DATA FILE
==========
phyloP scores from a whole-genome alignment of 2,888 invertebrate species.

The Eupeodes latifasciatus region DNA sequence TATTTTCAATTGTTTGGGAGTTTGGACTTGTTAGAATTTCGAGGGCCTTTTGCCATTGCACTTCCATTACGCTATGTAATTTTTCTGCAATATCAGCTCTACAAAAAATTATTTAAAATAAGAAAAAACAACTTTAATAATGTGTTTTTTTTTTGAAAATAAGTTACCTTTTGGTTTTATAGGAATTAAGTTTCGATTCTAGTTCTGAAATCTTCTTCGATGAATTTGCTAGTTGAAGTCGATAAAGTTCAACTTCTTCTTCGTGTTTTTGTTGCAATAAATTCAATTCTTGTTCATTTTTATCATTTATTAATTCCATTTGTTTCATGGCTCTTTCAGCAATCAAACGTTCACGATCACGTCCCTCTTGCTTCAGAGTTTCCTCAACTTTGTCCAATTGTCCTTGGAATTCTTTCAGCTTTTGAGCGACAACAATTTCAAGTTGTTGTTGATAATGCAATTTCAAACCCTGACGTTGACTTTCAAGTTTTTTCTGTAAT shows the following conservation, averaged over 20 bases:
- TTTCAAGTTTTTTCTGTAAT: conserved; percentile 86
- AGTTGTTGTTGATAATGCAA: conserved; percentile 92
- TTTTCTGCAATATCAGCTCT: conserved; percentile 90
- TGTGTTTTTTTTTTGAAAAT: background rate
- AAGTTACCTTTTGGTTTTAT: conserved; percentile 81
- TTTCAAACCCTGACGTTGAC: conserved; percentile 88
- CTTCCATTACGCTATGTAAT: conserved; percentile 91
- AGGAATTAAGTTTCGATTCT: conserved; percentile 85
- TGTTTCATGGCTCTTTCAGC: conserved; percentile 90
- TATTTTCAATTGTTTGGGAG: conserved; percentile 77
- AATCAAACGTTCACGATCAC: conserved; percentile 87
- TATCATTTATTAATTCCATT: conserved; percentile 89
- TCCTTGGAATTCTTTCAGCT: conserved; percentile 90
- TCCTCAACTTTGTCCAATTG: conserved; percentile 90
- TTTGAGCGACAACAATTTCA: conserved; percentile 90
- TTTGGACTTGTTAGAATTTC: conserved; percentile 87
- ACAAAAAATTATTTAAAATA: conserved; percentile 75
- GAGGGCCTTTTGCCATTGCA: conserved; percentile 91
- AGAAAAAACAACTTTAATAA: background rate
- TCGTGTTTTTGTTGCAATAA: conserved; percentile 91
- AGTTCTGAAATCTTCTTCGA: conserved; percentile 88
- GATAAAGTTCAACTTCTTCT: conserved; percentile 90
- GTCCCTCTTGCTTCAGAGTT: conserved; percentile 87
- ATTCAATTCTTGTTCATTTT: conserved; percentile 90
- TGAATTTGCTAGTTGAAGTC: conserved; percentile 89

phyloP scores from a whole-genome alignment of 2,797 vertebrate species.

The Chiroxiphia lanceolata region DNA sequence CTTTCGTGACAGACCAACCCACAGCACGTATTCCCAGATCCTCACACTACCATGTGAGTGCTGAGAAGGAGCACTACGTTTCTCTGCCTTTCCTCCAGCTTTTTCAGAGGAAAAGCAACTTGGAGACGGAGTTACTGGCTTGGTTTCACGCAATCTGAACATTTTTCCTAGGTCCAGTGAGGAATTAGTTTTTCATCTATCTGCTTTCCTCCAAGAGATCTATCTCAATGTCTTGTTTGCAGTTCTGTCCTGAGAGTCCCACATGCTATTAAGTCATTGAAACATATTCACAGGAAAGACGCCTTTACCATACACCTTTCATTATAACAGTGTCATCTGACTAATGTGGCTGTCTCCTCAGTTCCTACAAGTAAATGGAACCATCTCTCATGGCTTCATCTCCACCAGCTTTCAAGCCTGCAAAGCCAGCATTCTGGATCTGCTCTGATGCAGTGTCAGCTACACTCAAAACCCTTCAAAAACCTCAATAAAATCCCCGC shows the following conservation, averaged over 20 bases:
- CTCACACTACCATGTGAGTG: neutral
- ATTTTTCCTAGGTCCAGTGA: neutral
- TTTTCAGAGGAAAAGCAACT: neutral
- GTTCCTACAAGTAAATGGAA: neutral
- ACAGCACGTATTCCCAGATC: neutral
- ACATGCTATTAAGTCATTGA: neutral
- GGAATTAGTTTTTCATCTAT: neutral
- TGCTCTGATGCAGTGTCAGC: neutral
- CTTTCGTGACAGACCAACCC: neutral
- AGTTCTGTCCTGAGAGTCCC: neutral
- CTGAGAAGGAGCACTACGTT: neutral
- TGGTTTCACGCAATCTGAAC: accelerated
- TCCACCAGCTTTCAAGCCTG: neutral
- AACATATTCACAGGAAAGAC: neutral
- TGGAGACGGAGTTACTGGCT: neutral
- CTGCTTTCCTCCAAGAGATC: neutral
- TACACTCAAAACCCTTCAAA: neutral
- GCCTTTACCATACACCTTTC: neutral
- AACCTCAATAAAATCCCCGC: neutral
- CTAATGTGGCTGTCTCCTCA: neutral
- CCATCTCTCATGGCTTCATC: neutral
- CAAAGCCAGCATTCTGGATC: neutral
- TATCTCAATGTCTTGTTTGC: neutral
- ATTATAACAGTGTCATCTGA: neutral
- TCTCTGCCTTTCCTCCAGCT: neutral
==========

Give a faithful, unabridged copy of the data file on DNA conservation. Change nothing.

phyloP scores from a whole-genome alignment of 2,888 invertebrate species.

The Eupeodes latifasciatus region DNA sequence TATTTTCAATTGTTTGGGAGTTTGGACTTGTTAGAATTTCGAGGGCCTTTTGCCATTGCACTTCCATTACGCTATGTAATTTTTCTGCAATATCAGCTCTACAAAAAATTATTTAAAATAAGAAAAAACAACTTTAATAATGTGTTTTTTTTTTGAAAATAAGTTACCTTTTGGTTTTATAGGAATTAAGTTTCGATTCTAGTTCTGAAATCTTCTTCGATGAATTTGCTAGTTGAAGTCGATAAAGTTCAACTTCTTCTTCGTGTTTTTGTTGCAATAAATTCAATTCTTGTTCATTTTTATCATTTATTAATTCCATTTGTTTCATGGCTCTTTCAGCAATCAAACGTTCACGATCACGTCCCTCTTGCTTCAGAGTTTCCTCAACTTTGTCCAATTGTCCTTGGAATTCTTTCAGCTTTTGAGCGACAACAATTTCAAGTTGTTGTTGATAATGCAATTTCAAACCCTGACGTTGACTTTCAAGTTTTTTCTGTAAT shows the following conservation, averaged over 20 bases:
- TTTCAAGTTTTTTCTGTAAT: conserved; percentile 86
- AGTTGTTGTTGATAATGCAA: conserved; percentile 92
- TTTTCTGCAATATCAGCTCT: conserved; percentile 90
- TGTGTTTTTTTTTTGAAAAT: background rate
- AAGTTACCTTTTGGTTTTAT: conserved; percentile 81
- TTTCAAACCCTGACGTTGAC: conserved; percentile 88
- CTTCCATTACGCTATGTAAT: conserved; percentile 91
- AGGAATTAAGTTTCGATTCT: conserved; percentile 85
- TGTTTCATGGCTCTTTCAGC: conserved; percentile 90
- TATTTTCAATTGTTTGGGAG: conserved; percentile 77
- AATCAAACGTTCACGATCAC: conserved; percentile 87
- TATCATTTATTAATTCCATT: conserved; percentile 89
- TCCTTGGAATTCTTTCAGCT: conserved; percentile 90
- TCCTCAACTTTGTCCAATTG: conserved; percentile 90
- TTTGAGCGACAACAATTTCA: conserved; percentile 90
- TTTGGACTTGTTAGAATTTC: conserved; percentile 87
- ACAAAAAATTATTTAAAATA: conserved; percentile 75
- GAGGGCCTTTTGCCATTGCA: conserved; percentile 91
- AGAAAAAACAACTTTAATAA: background rate
- TCGTGTTTTTGTTGCAATAA: conserved; percentile 91
- AGTTCTGAAATCTTCTTCGA: conserved; percentile 88
- GATAAAGTTCAACTTCTTCT: conserved; percentile 90
- GTCCCTCTTGCTTCAGAGTT: conserved; percentile 87
- ATTCAATTCTTGTTCATTTT: conserved; percentile 90
- TGAATTTGCTAGTTGAAGTC: conserved; percentile 89

phyloP scores from a whole-genome alignment of 2,797 vertebrate species.

The Chiroxiphia lanceolata region DNA sequence CTTTCGTGACAGACCAACCCACAGCACGTATTCCCAGATCCTCACACTACCATGTGAGTGCTGAGAAGGAGCACTACGTTTCTCTGCCTTTCCTCCAGCTTTTTCAGAGGAAAAGCAACTTGGAGACGGAGTTACTGGCTTGGTTTCACGCAATCTGAACATTTTTCCTAGGTCCAGTGAGGAATTAGTTTTTCATCTATCTGCTTTCCTCCAAGAGATCTATCTCAATGTCTTGTTTGCAGTTCTGTCCTGAGAGTCCCACATGCTATTAAGTCATTGAAACATATTCACAGGAAAGACGCCTTTACCATACACCTTTCATTATAACAGTGTCATCTGACTAATGTGGCTGTCTCCTCAGTTCCTACAAGTAAATGGAACCATCTCTCATGGCTTCATCTCCACCAGCTTTCAAGCCTGCAAAGCCAGCATTCTGGATCTGCTCTGATGCAGTGTCAGCTACACTCAAAACCCTTCAAAAACCTCAATAAAATCCCCGC shows the following conservation, averaged over 20 bases:
- CTCACACTACCATGTGAGTG: neutral
- ATTTTTCCTAGGTCCAGTGA: neutral
- TTTTCAGAGGAAAAGCAACT: neutral
- GTTCCTACAAGTAAATGGAA: neutral
- ACAGCACGTATTCCCAGATC: neutral
- ACATGCTATTAAGTCATTGA: neutral
- GGAATTAGTTTTTCATCTAT: neutral
- TGCTCTGATGCAGTGTCAGC: neutral
- CTTTCGTGACAGACCAACCC: neutral
- AGTTCTGTCCTGAGAGTCCC: neutral
- CTGAGAAGGAGCACTACGTT: neutral
- TGGTTTCACGCAATCTGAAC: accelerated
- TCCACCAGCTTTCAAGCCTG: neutral
- AACATATTCACAGGAAAGAC: neutral
- TGGAGACGGAGTTACTGGCT: neutral
- CTGCTTTCCTCCAAGAGATC: neutral
- TACACTCAAAACCCTTCAAA: neutral
- GCCTTTACCATACACCTTTC: neutral
- AACCTCAATAAAATCCCCGC: neutral
- CTAATGTGGCTGTCTCCTCA: neutral
- CCATCTCTCATGGCTTCATC: neutral
- CAAAGCCAGCATTCTGGATC: neutral
- TATCTCAATGTCTTGTTTGC: neutral
- ATTATAACAGTGTCATCTGA: neutral
- TCTCTGCCTTTCCTCCAGCT: neutral